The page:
Bitch Factor

April 23, 2013 at 6:59 pm (Reviews) (, , , , , , , , , , )

bitch factorTitle:Bitch Factor

Author: Chris Rogers

Genre: Mystery/Suspense

Publisher: Bantam

Length: 293 page

To be honest, I probably wouldn’t normally pick a up a book called ‘Bitch Factor’ or even a book with bitch in the title.  I’m not morally opposed or anything, it’s just generally not my cup of tea.  Past my middle school years (when I was completely enthralled with all things John Grisham), I haven’t really been into many mysteries out side of cozy foodie/bookshop/coffeehouse kinds or the kind that aren’t always shelved in mystery like Carlos Ruiz Zafon and Kate Morton… literary awesomeness built in mysterious layers.

To be fair, Chris Rogers sucked me in with the cover of Slice of Life and her sparkling personality.  She is a fantastic lady, and I really enjoyed talking with her at the latest Half Price Books Humble book signing.  Getting a copy of Slice of Life made me a little leery, it’s a ways into the Dixie Flannigan series, and last time I did that was the Elizabeth George review for Believing the Lie and I felt like a fish out of water.  So I began Bitch Factor, the first of the series.

I DEVOURED IT.

I’ll put that in regular font so it’s easier to quote, if anyone is feeling quotey: Chris Rogers’ storytelling is so riveting that when I read her book, I devoured it.

Dixie Flannigan is a bad ass.  She’s a believable bad ass.  As a female black belt Kung Fu instructor, I get a little frustrated with women who think they can handle more than they can.  Be confident.  Be awesome.  Stay fit, stay trained.  But sometimes you have to acknowledge the fact that at 120 pounds and five feet tall, there are some limitations you may face when dealing with 180-200 pound men – like size and strength.  In those situations, you have to think your way through.  You have to be careful, aware, and plan in numerous contingencies.  Dixie Flannigan is awesome because, for once, she does just that… without whining.  Whiny, helpless heroines are worse than over confident unrealistic ones.  Dixie is perfectly balanced.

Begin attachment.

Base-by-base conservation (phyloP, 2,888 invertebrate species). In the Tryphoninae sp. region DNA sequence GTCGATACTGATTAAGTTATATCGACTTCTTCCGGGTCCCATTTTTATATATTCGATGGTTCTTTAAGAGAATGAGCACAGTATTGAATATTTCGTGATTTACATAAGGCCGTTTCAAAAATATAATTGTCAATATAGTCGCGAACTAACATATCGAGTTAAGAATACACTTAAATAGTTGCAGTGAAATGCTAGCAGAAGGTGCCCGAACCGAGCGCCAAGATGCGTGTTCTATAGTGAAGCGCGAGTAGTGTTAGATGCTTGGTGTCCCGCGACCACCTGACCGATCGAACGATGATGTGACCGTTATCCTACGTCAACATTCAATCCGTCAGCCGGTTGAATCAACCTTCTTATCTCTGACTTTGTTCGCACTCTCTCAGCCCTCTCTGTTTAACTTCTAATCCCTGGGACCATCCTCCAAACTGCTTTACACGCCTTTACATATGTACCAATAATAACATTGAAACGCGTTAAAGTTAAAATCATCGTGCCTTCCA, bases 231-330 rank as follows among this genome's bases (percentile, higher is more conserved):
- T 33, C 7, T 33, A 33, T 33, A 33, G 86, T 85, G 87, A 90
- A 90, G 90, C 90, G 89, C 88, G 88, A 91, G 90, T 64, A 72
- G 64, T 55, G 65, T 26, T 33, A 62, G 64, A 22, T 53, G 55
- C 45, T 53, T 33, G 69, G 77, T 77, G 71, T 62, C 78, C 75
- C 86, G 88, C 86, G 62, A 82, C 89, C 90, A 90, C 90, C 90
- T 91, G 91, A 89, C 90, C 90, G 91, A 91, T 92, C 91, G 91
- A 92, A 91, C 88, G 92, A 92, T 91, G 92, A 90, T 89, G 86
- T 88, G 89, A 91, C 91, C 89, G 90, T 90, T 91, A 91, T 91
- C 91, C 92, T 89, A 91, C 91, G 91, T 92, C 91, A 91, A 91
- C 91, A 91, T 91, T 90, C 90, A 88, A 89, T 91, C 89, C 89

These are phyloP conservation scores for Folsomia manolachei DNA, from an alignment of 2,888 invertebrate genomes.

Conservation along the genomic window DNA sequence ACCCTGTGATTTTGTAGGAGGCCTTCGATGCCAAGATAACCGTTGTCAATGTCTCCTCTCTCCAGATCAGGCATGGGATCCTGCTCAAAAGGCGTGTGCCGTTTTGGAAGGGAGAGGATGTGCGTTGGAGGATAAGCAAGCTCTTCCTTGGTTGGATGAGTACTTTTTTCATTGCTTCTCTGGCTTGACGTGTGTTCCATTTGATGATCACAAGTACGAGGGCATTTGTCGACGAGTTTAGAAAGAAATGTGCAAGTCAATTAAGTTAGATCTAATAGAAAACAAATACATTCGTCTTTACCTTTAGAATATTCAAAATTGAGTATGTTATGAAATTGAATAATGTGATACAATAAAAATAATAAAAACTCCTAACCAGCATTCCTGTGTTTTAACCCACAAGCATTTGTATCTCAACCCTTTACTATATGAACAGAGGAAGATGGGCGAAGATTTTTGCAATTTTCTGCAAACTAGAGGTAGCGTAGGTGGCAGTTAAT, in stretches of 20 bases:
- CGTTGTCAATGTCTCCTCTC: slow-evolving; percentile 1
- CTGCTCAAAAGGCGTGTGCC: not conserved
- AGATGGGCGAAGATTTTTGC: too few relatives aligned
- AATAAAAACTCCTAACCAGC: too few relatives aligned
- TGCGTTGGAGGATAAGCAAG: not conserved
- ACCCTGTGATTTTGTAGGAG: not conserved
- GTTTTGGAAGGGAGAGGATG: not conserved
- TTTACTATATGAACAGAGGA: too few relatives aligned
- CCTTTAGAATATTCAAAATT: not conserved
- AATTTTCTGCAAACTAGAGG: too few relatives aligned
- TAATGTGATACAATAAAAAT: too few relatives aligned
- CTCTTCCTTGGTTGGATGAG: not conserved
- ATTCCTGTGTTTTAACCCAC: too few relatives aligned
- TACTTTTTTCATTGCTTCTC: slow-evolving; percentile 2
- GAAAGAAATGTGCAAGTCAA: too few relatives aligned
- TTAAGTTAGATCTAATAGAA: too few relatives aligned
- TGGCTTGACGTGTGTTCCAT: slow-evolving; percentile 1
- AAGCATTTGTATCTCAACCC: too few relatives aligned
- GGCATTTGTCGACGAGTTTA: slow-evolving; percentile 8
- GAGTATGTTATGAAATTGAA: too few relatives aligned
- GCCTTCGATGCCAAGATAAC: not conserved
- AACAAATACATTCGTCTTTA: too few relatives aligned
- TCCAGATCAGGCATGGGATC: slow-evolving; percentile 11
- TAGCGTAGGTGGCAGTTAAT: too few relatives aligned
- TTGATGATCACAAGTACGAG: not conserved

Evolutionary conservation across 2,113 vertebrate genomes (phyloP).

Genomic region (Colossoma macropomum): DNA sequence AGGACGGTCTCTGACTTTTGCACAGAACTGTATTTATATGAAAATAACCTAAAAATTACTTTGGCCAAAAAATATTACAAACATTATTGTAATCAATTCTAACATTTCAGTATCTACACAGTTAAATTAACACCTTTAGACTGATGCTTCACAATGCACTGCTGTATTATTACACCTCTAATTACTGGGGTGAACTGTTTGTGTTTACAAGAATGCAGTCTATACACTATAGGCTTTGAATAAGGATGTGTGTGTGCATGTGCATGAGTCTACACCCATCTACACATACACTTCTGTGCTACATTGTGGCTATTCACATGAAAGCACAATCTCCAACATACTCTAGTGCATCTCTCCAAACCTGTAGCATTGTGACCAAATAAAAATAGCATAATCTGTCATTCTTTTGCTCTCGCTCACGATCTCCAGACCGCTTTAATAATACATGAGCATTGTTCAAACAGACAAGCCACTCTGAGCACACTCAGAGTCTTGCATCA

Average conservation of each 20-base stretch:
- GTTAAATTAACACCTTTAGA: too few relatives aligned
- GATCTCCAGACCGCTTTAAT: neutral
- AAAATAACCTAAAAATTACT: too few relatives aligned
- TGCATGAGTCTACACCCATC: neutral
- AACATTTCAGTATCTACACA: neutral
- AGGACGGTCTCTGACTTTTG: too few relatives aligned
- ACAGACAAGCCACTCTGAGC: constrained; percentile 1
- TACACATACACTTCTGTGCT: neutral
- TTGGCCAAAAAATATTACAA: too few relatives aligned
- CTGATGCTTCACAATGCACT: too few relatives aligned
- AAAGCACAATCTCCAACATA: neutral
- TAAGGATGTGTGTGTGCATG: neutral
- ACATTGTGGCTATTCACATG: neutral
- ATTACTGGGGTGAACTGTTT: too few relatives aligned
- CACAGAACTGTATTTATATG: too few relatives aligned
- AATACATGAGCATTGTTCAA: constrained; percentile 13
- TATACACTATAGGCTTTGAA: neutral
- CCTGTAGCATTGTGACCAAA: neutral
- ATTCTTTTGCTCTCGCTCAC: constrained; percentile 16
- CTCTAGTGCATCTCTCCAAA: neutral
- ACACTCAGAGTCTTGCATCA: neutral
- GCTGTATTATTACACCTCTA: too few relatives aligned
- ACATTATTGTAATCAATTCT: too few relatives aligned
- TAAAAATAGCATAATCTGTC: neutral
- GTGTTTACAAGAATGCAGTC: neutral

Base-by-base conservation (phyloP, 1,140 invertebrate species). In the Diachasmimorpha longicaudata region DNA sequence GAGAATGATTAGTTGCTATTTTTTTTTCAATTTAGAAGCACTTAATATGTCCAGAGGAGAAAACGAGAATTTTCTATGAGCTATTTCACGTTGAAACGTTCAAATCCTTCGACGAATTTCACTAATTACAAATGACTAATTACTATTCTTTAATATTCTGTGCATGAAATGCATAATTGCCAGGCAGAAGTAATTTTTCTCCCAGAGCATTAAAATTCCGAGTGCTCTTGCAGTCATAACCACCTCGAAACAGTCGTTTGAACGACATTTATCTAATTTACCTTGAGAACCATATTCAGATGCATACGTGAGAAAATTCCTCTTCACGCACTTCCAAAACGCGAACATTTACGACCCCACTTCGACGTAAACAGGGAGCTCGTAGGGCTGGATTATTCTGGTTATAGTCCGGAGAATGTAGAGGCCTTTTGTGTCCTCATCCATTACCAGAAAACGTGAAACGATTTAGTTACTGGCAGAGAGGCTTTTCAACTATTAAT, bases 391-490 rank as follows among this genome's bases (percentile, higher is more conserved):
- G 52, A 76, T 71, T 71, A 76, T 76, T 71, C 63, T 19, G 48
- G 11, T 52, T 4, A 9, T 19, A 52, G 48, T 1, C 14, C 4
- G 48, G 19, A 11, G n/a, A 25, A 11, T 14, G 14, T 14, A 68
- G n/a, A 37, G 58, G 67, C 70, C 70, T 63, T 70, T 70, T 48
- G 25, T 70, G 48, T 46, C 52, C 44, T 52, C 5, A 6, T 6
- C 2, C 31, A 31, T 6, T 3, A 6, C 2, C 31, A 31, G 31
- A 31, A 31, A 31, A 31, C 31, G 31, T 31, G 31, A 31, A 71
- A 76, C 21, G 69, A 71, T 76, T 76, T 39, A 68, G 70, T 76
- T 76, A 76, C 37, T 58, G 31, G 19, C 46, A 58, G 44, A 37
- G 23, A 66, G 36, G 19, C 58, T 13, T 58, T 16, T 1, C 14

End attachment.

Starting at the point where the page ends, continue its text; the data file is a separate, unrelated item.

Rogers took a story of a female bounty hunter, inspired by a chat she had with a taxi cab driver, and ran with it.  Often compared to Janet Evanovich’s Stephanie Plum series, there are two things about Chris Rogers and Dixie Flannigan you should know: 1. Dixie actually knows what she’s doing, where (at least in the first installment) Plum seems to flail around until something happens. 2. Rogers’ writing isn’t tainted by a history of writing romance novels, it’s higher quality work.  Oh, and, now I shall add a third… I have nothing against Evanovich or Stephanie Plum, I’m just deeply surprised it’s the more popular series right now.

On top of that, Dixie Flannigan (like her creator) is from the Houston area.  It’s so refreshing to have someone write Houston well.  Dixie Flannigan isn’t just kick ass, she’s kick ass from my home town.  She pops in and out of Spring Branch, she visits The Heights, she drives down 59.  The familiarity of it all is a lovely break from all the many, many mysteries set in Detroit,  New York City, and Chicago… places I’ve never been.  Even if you don’t read mysteries, if you’re from Texas – this book is for you.

I have it on good authority that you don’t have to read these stories in order, so I plan to skip onto Slice of Life since it’s sitting on my nightstand (that’s typically a cardinal sin in my house).  I do plan to collect and read the whole series though, it’s too fantastic not to.

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